The Okanagan Landscapes of Joice M. Hall

Cumulus Congestus #1
oil on canvas, 36 x 48 in., 2004

Essay by Patricia Ainslie

At the core of Joice M. Hall’s art is realism, and a belief in the power of representation in its various forms within a nature-based imagery. From her early figurative work inspired by Byzantine art, to the male nude figures that culminated in her 1985-1987 Floating, to the images of religious festivals in Mexico and the landscapes of Alberta, British Columbia, and Mexico, Hall has remained true to her personal vision: a portrayal of the visible world, and a rigorous realism.

Landscape has been both an inspiration and a continuous thread in Hall’s work. After moving to the Okanagan in 1999, Hall embraced the landscape as her primary subject. She is inspired by the region’s idyllic and exceptional natural beauty. Her first landscape series painted here was the Okanagan Lake Panoramas of 2001, which were intended as postcard-perfect paintings to reflect the beauty of the area and to capture the light and the atmosphere. With meticulous observation of detail, she created almost topographical views, full of incident and particularity.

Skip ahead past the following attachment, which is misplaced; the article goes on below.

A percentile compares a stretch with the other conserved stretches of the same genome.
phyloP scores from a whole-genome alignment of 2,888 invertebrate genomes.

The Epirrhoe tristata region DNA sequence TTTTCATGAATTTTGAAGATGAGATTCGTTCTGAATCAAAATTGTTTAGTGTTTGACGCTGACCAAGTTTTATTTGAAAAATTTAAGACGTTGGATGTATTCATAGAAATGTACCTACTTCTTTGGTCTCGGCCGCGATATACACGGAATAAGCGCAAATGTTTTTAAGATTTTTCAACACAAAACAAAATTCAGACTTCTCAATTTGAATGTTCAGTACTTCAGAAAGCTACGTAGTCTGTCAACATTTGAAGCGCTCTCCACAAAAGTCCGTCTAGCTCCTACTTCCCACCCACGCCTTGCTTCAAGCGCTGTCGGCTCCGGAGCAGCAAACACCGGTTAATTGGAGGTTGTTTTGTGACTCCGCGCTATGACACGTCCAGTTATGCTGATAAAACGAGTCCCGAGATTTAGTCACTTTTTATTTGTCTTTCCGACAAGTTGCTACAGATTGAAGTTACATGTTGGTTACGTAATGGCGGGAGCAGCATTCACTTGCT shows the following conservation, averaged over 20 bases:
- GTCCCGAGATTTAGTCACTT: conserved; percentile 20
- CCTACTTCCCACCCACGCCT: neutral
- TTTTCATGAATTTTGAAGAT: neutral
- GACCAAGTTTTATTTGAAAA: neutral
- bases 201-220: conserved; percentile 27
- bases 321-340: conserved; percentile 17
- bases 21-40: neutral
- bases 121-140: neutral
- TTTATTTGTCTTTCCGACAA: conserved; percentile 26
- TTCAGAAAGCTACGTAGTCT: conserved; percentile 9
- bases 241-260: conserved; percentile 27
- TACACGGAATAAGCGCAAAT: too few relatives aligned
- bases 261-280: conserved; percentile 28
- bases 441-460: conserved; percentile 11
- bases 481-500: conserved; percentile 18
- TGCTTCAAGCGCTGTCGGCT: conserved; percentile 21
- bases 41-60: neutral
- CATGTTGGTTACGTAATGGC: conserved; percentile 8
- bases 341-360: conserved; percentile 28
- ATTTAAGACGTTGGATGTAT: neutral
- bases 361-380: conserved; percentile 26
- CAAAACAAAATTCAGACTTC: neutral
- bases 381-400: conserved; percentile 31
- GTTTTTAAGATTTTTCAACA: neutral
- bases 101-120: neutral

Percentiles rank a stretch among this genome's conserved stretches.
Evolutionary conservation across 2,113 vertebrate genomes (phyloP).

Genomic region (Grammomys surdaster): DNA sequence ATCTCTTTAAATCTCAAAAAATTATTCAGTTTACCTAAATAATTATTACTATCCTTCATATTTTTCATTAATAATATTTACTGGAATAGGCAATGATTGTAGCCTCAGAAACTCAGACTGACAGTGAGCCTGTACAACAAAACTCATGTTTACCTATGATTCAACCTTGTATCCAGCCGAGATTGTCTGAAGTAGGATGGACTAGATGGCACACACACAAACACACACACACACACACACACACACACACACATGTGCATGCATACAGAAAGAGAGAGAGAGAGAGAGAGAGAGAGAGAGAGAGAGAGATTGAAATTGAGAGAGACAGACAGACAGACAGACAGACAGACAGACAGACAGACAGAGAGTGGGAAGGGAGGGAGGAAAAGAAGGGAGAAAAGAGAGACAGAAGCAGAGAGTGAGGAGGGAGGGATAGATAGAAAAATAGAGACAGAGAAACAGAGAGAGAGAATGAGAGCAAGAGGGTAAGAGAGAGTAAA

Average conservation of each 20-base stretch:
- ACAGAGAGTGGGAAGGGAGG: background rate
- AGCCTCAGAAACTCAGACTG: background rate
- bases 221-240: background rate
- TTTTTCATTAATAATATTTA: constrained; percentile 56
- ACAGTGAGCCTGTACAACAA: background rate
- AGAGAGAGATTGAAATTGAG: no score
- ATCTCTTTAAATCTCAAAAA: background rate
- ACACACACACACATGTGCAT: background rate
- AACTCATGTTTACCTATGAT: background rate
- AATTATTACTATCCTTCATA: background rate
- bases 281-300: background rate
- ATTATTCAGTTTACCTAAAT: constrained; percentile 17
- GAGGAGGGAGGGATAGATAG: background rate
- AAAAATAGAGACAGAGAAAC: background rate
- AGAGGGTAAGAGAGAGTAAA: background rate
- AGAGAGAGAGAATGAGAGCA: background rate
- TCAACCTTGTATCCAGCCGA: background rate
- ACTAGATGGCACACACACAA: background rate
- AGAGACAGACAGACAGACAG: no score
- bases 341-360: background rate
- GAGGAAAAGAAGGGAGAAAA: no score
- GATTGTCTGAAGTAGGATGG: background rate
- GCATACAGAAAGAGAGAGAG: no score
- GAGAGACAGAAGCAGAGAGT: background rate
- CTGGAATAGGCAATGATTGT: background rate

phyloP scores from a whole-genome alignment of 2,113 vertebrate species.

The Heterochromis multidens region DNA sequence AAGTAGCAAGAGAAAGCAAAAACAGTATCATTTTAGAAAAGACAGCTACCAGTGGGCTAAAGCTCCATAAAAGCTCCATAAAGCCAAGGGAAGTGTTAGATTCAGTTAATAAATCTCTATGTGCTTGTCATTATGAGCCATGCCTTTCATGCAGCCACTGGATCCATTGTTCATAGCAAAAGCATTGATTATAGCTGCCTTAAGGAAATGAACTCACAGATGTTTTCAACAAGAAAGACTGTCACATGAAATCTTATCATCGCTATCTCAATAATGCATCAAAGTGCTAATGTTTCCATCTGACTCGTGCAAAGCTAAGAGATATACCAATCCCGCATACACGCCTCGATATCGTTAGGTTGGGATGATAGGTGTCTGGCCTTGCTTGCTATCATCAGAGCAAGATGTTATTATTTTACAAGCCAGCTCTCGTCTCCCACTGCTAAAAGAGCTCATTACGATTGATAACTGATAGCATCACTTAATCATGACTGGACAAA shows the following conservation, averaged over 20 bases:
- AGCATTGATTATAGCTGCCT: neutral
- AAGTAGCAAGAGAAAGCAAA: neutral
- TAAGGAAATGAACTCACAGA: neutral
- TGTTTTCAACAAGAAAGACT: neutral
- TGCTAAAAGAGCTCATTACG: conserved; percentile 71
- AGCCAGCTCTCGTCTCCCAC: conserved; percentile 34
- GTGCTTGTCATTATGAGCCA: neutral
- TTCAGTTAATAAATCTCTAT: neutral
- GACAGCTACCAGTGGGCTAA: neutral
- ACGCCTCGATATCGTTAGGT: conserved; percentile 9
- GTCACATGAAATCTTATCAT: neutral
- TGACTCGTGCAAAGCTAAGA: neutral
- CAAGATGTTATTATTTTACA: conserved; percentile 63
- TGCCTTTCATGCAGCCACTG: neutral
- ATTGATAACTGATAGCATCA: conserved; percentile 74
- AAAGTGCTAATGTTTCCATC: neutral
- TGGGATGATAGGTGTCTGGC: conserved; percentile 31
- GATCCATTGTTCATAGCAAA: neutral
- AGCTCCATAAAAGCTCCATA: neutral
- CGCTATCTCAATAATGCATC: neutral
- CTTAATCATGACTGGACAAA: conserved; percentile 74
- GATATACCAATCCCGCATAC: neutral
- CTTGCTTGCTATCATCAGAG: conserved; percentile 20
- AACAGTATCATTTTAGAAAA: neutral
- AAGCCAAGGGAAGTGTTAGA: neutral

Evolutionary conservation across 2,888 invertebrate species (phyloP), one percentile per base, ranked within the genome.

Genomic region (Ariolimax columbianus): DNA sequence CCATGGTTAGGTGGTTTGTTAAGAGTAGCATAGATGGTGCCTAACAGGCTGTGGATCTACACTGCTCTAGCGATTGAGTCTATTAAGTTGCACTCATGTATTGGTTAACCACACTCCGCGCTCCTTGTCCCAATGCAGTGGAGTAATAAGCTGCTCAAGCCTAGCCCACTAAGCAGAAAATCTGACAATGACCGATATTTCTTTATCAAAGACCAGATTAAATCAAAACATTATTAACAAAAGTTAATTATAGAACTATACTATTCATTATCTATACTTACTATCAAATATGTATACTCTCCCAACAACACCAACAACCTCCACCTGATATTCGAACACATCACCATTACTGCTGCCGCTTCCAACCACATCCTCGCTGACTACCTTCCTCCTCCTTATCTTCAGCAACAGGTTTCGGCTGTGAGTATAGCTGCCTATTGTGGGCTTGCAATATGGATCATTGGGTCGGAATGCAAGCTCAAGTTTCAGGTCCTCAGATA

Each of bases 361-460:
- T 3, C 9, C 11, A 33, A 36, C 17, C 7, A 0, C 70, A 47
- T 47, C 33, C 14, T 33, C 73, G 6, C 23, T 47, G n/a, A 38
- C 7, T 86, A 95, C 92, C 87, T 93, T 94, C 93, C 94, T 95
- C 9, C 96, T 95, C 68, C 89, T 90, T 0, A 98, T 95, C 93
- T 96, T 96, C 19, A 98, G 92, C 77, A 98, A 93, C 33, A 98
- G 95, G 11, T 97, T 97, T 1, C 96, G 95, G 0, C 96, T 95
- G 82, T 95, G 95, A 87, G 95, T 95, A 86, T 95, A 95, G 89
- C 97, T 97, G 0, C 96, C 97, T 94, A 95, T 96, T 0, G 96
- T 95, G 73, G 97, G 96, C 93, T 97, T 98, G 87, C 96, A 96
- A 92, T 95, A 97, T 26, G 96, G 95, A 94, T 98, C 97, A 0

In her next series, Storms and Rainbows (2003), though based in reality, Hall has increasingly selected, simplified and manipulated the detail, and the resulting painted images are bold and vivid. The paintings in the series are images of 180-degree views of particular weather occurrences, all based on photographs taken from the deck of her home, which overlooks Lake Okanagan. Depicting the atmospheric effects of the summer weather phenomena at various times of the day and in the evening, Hall has captured the transitory effects of nature, which, in reality, quickly change.


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